by Mike DiBaggio

      When arguing against gun control laws, The War on Some Drugs, and other  laws that interfere with private choices and consensual relationships, libertarians* are quick to point out the immorality of such laws because they understand the fundamental difference between such things and say, murder or rape.  In the former, no one is getting hurt (at least not involuntarily), where in the latter, someone is definitely being hurt. In a better world than the one we live in, that argument should be enough for everyone.  Since it is not, libertarians also can point out the impracticality of such laws, that they do not, cannot, accomplish their goal of preventing real crimes.

        It's worth pointing out, then, that all laws are inherently
flawed, crippled, if you will, for pretty much the same reasons.  This observation will no doubt send up a chorus of nay-saying even from many libertarians, so it behooves me to explain how Iíve come to this conclusion.

        Fundamentally, laws are based on a moral code -- even ours. Now, admittedly, it may not be a good moral code, but thatís besides the point.  So ostensibly, laws are predicated on the concept that there are certain things that everyone can agree are undesirable.  The problem is that not everyone does agree, and Iím not just talking about things like crack and hookers, I mean things even as ghastly as murder and rape, otherwise, we wouldnít have people doing such things in the first place.  A murderer might even agree that murder, in general, is wrong, but might think that in their particular case, it was justified.  So we have a problem -- if people canít even agree that something is wrong, why should they obey a law forbidding it?  Should the threat of naked force alone be our rationale?  I expect that as libertarians, we will be more enlightened than that.  Besides, the threat of punishment after the fact is hardly a fail-safe deterrent.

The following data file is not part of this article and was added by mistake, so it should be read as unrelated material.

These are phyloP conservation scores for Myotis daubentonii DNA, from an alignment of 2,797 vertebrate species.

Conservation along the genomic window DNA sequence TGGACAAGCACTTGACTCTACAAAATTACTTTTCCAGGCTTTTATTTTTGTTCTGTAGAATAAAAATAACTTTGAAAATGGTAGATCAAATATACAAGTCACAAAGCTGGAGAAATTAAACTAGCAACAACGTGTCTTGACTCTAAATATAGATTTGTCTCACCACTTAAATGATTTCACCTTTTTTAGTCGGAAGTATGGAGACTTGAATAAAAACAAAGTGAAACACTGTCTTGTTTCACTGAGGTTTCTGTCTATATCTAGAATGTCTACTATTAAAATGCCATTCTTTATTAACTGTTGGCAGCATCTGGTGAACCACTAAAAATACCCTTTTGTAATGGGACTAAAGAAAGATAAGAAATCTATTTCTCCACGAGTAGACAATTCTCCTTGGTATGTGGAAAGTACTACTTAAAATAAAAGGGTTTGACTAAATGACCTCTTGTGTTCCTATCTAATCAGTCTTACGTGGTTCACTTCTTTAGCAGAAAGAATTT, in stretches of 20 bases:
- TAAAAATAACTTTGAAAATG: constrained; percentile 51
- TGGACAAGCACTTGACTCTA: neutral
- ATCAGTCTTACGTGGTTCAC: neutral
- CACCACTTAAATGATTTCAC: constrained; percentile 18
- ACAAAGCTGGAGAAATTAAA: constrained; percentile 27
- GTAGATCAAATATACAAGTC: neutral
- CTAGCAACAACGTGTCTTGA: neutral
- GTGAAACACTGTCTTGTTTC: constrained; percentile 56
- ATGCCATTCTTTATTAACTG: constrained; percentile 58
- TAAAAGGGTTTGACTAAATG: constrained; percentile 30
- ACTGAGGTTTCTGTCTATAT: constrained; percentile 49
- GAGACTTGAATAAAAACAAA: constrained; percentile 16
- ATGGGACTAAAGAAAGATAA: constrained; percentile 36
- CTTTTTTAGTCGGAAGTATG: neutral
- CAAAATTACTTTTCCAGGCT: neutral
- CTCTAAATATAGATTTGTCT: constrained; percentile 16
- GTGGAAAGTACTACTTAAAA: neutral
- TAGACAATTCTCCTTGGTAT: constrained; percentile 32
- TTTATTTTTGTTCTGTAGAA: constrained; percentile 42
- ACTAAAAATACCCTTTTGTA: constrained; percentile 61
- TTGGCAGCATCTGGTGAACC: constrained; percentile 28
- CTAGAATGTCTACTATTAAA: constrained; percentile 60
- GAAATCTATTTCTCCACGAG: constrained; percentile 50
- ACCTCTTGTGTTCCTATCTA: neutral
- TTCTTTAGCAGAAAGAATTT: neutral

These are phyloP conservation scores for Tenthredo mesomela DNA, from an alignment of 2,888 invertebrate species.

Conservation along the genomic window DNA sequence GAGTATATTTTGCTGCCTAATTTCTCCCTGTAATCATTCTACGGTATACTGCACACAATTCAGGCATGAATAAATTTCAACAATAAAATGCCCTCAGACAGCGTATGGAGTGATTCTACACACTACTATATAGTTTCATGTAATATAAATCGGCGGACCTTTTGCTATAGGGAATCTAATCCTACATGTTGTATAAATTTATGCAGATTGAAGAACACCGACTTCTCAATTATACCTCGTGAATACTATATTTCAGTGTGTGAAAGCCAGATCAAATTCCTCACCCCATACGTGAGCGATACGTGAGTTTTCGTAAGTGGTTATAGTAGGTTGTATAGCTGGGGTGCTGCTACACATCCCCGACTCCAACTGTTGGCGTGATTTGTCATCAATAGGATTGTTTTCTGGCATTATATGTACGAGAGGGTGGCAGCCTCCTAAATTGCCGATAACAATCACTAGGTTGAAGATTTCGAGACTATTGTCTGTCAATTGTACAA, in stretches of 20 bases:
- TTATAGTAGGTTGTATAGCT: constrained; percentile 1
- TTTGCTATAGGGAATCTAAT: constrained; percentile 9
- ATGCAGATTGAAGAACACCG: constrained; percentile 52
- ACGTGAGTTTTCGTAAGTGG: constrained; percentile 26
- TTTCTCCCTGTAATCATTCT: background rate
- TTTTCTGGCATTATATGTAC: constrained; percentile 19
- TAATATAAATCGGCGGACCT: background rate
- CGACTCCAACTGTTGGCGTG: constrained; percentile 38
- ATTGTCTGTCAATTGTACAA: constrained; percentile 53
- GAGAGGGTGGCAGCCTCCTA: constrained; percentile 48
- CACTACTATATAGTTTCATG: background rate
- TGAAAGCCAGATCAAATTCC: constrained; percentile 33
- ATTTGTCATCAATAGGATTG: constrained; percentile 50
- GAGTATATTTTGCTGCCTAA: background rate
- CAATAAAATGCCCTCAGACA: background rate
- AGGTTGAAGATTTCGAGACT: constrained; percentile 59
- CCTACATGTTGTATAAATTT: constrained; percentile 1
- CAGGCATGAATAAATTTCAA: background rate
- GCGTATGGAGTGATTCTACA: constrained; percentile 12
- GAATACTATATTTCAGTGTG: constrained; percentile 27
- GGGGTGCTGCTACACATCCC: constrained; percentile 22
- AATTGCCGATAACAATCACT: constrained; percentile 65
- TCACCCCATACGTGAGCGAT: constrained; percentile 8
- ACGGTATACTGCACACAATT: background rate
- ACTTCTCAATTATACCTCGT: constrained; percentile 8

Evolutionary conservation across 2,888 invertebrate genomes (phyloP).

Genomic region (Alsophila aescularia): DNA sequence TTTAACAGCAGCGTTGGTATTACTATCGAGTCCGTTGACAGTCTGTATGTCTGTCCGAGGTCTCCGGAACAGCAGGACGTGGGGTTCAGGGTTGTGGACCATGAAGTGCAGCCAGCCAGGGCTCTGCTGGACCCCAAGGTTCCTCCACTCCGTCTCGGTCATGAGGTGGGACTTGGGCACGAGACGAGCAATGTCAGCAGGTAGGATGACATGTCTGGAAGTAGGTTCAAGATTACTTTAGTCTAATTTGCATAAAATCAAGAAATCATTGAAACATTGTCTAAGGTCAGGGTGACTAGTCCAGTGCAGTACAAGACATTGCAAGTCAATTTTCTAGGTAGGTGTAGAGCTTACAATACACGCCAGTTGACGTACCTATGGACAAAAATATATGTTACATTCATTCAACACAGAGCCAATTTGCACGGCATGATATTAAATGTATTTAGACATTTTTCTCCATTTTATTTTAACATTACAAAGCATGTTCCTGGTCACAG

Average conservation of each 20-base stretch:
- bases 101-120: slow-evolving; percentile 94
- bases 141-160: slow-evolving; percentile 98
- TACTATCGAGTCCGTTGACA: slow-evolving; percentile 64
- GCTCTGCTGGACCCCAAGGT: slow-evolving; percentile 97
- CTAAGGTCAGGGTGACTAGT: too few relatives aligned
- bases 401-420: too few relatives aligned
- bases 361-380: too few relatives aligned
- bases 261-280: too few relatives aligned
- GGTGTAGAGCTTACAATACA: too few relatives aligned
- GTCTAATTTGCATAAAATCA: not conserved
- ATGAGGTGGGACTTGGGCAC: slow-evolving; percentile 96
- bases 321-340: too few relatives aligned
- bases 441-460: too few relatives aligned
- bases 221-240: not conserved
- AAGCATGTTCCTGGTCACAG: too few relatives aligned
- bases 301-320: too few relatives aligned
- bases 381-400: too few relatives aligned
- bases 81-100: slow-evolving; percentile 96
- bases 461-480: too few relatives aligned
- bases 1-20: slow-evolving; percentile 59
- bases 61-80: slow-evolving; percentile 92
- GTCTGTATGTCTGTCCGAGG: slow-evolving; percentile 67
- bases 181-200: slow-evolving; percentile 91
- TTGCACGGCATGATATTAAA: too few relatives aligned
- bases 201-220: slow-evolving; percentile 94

Now my point here is not to defend heinous crimes or push some ridiculous assertion of moral relativism.  Iím also not suggesting that a tender hand be used in punishing such monstrous individuals.  Rather, I want to suggest that the problems we as libertarians are fighting against are symptomatic of a faulty morality. Even more so than fighting bad laws and counter-productive 
policy, we need to take the fight against bankrupt morals and weak
ethics, because they are the real reason people act as they do.  Attacking the corruption of the state is valuable, but it only deals with an admittedly severe symptom of a deeper illness.  If we can restore even a modicum of respect for the value of life, individual liberty, and justice to the public at large, we would inflict a bigger wound on the Permanent Regime than centuries of our hopeless lobbying and microscopic voter opposition.  And with some luck, that wound just might turn out to be a mortal one.

*I understand that non-libertarians make such arguments too, depending on the subject, but we are essentially the only group that argues against ALL of those attacks on our liberty.